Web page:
“Great, because it’s on its way to you now.”
“I’m not at my comput—“
“It’s not an email, it’s a package,” Omega One said. “I need for you to accept delivery and hold onto it for me.”
Omega One couldn’t accept delivery. That meant this matter was CIA-related. It couldn’t act on U.S. soil so Omega One was subcontracting the Shadow Watchers to handle the package. “When will it arrive?”
“Where you’ll be in half an hour.”
Obscure. Oh, yeah. Definitely CIA-related. “No problem,” Nick said, expecting it’d be anything but. “How long will I be holding it?”
Great. An indefinite assignment babysitting. Be still my heart. “Got it.”
“You personally, Nick. Eyes on at all times.”
His worry meter fired up and he dropped the silent sarcasm. “All right.” Omega One rarely told any of the Shadow Watchers how to do their jobs, and he’d always been just as happy with any of them as with any one of them specifically. That he’d singled out Nick likely meant not only would evasion be necessary but high-tech evasion with deep search and scanning capabilities. “I understand.” Unfortunately, he did. “Is the package being retained agreeable to all parties?”
Great. The package had no idea who had him or her, or why—yet. He should ask the reason but he didn’t want to know. Briefed, he could be put on the spot to explain. Without being briefed, he honestly had no knowledge. That, however, left one question he had to ask for mission security. “Will someone be seeking it?”
“That’s a distinct possibility.”
“Anyone I know?”
“Oh, yeah. The usual suspects.”
NINA. The team’s arch-enemy, Nihilists in Anarchy. Nick’s skin crawled. He knew that tone, and Omega One knew Nick would know it. “Do we know why?”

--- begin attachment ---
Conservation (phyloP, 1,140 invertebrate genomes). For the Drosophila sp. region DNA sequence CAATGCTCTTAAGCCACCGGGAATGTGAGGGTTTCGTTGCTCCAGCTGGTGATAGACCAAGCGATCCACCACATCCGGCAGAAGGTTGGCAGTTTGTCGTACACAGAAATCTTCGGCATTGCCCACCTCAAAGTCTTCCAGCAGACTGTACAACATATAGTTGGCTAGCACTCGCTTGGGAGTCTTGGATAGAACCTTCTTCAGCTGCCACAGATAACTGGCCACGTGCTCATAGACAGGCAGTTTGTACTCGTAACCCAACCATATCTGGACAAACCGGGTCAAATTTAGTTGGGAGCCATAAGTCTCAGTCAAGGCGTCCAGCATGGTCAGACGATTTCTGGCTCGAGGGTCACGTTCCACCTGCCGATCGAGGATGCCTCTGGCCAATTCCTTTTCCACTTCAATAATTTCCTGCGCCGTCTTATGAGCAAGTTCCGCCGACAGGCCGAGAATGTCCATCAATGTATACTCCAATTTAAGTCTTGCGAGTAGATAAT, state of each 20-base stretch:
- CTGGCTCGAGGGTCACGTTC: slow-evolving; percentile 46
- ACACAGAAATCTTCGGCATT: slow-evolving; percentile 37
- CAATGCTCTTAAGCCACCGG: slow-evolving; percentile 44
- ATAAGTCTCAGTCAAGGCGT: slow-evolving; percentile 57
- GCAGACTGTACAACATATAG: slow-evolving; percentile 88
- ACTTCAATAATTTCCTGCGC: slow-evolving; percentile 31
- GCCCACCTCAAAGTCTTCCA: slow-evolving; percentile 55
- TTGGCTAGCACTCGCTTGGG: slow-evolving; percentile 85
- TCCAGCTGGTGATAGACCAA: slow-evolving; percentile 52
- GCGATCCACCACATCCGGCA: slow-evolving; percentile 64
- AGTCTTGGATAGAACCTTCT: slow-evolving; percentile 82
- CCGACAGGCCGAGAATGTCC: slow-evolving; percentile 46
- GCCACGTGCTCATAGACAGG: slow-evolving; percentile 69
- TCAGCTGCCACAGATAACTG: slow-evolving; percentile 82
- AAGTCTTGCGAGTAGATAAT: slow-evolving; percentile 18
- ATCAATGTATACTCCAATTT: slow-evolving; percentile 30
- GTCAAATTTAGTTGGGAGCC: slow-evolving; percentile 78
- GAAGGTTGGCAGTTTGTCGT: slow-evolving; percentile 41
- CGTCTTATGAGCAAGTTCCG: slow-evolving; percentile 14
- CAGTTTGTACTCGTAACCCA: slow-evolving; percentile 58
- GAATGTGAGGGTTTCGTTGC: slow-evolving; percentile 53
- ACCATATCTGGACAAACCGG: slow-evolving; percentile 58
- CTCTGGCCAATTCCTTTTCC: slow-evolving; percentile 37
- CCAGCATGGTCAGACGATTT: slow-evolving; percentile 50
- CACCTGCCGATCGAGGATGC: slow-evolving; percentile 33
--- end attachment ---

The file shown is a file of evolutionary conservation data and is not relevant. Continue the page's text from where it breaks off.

“That’s a little murky at the moment. We have conflicting reports.”
Nick stared down at the freshly mowed grass. Just how much trouble was barreling his way on this? “Chatter?”
“Extensive and discreet,” Omega One said. “The Marked Star.”
NINA had tagged the package the Marked Star. Why?
Footfalls sounded and Nick looked up to see Joe and Sam approaching him. One glance at his face and their expressions tensed. He held up a wait-a-second finger to delay questions.
“Update—“ Nick started.
“As soon as I have verified information, I’ll be in touch.”
“Got it.” Now keyed up and tense, Nick disconnected the call and looked at his partners.
“What’s up?” Sam asked, loosening the tie he hated but wore today to please Lisa. The Alabama redneck was far more at home and comfortable in sawed-off sleeved shirts, jeans, and flip-flops.
Nick visually scanned the perimeter, the roof, and then dropped his voice. “Inbound package. Half an hour, at the reception.”
“Wedding present?” Joe asked, clearly wishing.
Nick resisted the urge to roll his eyes back in his head. “Human. A NINA target.”
“Oh, man.” Sam groused and stared at the brick wall. “Can’t those jerks give us at least a little break?”
“It’s not their nature,” Joe said. “Scorpions sting because that’s what scorpions do, bro.” He looked back to Nick. “So why isn’t One taking delivery himself?”
“He couldn’t.” Nick sent Joe a loaded look.
“CIA.” Joe worried his lip with his thumb. “So what are we supposed to do with it?”
“Hold it indefinitely,” Nick said. “Not us, me. Eyes on all the time.”
“This is bad, buddy. Really bad.” Sam reached for his missing ball cap to tug its brim down over his eyes. He unconsciously slid into that tell whenever he wanted to shield his reaction to something. Nick had tried to break him of the habit but hadn’t had any more luck with the tell than everyone’d had with breaking Sam from cursing.
“Is One trying to prevent an interdiction, or what?” Sam asked.
“That’d be my guess.” Joe slid his sunglasses onto his nose and watched the empty street.
“It was mine, too.” Nick motioned for them to walk toward the parking lot. “But we’re speculating. He didn’t disclose his motives.”
“Does the package know?”
“I’m not sure. One was vague, but I don’t think so.” Nick looked from Joe to Sam and frowned. “Extensive chatter. Conflicting reports.”
“Early on in the operation, then.” Joe unwrapped a slice of chewing gum and popped it into his mouth. It’d been a couple years now, but he seemed as addicted to gum chewing as he had been to the cigarettes that had him chewing gum to quit. How did he make even chewing gum look cool?
Sam sniffed. “Early on or an op that went south coming out of the gate.”
“What else do you know?” Looking at Nick, Joe stepped from the grass to the concrete sidewalk.
“They’ve dubbed the package the Marked Star.”